Early in the year at the UCI Track World Championships in Copenhagen, Denmark, Hammer powered to the 3,000m individual pursuit gold medal in a dominating performance. Hammer qualified fastest in 3:27.826, 2.5 seconds ahead of Great Britain's Wendy Houvenaghel, and then bested the Briton by nearly four seconds in the final to earn the third pursuit championship of her career.
Two months later at the Pan American Track Championships in Aquascalientes, Mexico, Hammer's scintillating form etched her name into the record books not once, but twice in two days. First, Hammer clocked 3:22.269 in the 3,000m individual pursuit qualifiers to break the world record of 3:24.537 set by New Zealand's Sara Ulmer during the 2004 Olympic Games in Athens, Greece. The next day Hammer, along with teammates Lauren Tamayo and Dotsie Bausch, broke the 3,000m team pursuit world record of 3:21.552 set earlier in the year by New Zealand at the track world championships in Copenhagen, Denmark. The American trio stopped the clock in 3:19.569 en route to a gold medal against Cuba in the finals.
"I am thrilled to win the award, especially with so many other great competitors within the female track category," Hammer told Cyclingnews. "Results-wise, 2010 was my best-ever year on the bike, and even better, I had a blast doing it!
"On my side, 2010 felt like one of my most exciting years on a bike and one where I was very happy to be close to pain-free in the back department. I've realized that injuries are a funny thing as I've never been happier to be able to get on the bike and suffer and I think the results for the year illustrated that.
"Looking back, I think my highest achievement for 2010 (and in my career) was, without a doubt, breaking Sarah Ulmer's world record. I crossed the line and literally died about two minutes after the ride. The third kilo was so painful at altitude but in the end I guess it felt like what a proper world record-ride should feel like-pure pain."
The world records are still awaiting ratification by the UCI, however. "They are doing some tests in Mexico to see how the pressure used to keep the dome roof up in the velodrome affects the air pressure inside. Our team altimeters actually showed that it lowered elevation rather than raising, but I guess we will have to wait and see," said Hammer.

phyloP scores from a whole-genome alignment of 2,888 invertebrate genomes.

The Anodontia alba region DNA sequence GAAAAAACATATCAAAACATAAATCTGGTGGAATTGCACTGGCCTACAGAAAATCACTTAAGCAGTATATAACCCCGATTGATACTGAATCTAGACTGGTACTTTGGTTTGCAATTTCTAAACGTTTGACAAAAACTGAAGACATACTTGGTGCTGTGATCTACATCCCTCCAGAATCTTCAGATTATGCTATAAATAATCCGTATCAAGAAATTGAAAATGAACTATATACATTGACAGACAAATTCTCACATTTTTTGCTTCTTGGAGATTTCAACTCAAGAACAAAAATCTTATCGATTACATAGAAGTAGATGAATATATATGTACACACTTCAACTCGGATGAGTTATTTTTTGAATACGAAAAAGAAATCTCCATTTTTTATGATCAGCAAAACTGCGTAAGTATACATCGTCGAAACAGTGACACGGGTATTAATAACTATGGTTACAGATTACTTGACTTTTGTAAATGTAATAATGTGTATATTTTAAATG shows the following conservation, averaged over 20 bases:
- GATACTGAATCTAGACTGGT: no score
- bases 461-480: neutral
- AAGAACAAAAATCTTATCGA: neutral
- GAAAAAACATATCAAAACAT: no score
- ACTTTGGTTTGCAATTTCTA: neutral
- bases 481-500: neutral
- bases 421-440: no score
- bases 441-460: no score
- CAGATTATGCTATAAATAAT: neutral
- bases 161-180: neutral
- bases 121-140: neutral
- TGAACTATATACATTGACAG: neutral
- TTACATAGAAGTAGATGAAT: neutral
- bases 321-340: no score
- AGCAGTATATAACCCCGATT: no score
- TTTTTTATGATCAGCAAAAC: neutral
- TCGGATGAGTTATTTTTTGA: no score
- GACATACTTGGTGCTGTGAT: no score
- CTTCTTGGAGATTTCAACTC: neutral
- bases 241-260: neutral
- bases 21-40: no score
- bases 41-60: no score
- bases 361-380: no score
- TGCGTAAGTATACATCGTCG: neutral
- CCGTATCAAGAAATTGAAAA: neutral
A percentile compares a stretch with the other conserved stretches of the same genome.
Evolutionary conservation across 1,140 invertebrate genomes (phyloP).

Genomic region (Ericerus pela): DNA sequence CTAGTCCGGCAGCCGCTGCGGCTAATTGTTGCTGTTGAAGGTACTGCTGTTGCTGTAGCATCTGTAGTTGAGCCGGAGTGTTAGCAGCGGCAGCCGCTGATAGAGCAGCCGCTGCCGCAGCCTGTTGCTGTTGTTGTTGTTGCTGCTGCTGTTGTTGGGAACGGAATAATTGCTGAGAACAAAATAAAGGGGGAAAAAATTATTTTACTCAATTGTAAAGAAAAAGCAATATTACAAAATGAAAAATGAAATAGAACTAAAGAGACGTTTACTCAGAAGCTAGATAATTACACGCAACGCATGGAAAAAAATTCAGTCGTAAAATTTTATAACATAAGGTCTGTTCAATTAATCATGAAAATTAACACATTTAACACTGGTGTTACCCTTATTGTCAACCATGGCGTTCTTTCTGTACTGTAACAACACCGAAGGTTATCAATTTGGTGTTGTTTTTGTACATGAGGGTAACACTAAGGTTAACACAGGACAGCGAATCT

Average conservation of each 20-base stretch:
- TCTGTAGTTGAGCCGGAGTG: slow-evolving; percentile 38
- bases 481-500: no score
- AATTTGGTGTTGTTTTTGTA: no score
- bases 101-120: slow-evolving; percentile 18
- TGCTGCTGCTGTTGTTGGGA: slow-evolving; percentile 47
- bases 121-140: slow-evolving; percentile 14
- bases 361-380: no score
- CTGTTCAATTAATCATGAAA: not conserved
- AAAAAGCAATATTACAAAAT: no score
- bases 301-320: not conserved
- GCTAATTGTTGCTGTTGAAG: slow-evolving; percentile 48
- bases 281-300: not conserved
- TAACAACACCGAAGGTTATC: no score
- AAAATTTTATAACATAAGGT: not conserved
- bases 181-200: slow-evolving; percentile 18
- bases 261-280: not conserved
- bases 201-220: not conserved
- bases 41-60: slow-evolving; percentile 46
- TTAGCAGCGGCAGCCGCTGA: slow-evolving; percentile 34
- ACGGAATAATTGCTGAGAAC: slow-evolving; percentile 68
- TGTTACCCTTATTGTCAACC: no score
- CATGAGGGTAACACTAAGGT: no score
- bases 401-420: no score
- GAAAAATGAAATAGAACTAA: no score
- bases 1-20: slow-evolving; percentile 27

Victoria Pendleton finished as runner-up in the poll with 3,979 votes, 183 fewer than Hammer, which denied the 2008 and 2009 winner a hat-trick in the category. The 30-year-old Briton earned two medals at the UCI Track World Championships in Copenhagen - gold in the sprint, her fifth in the event and 11th world title overall, plus silver in the keirin. Pendleton also earned three gold medals at the British Track Championships, winning the 500m time trial, sprint, and keirin, which raised her national title count to 29 for her career.
Australia's Anna Meares rounded out the top three with 3,829 votes, 333 behind Hammer. The 27-year-old Meares won two world championships in Copenhagen, earning gold in the 500m time trial and the team sprint. Meares, along with teammate Kaarle McCulloch, lowered the world record twice en route to the team sprint world championship as they clocked 33.037 in qualifying and then 32.923 seconds to win gold versus China.
Meares also collected two gold medals at the Oceania Track Championships, winning the sprint and keirin events, and collected three victories at the opening UCI Track World Cup of the 2010-2011 season in Melbourne, where she won the sprint, 500m time trial and keirin.
Cyclingnews Reader Poll results - Best female track rider
Sarah Hammer, 4162 votes (24.8%)
Victoria Pendleton, 3979 (23.7%)
Anna Meares, 3829 (22.8%)
Lizzie Armitstead, 1998 (11.9%)
Tara Whitten, 1303 (7.8%)
Kaarle McCulloch, 608 (3.6%)
Simona Krupeckaite, 577 (3.4%)
Shuang Guo, 331 (1.9%)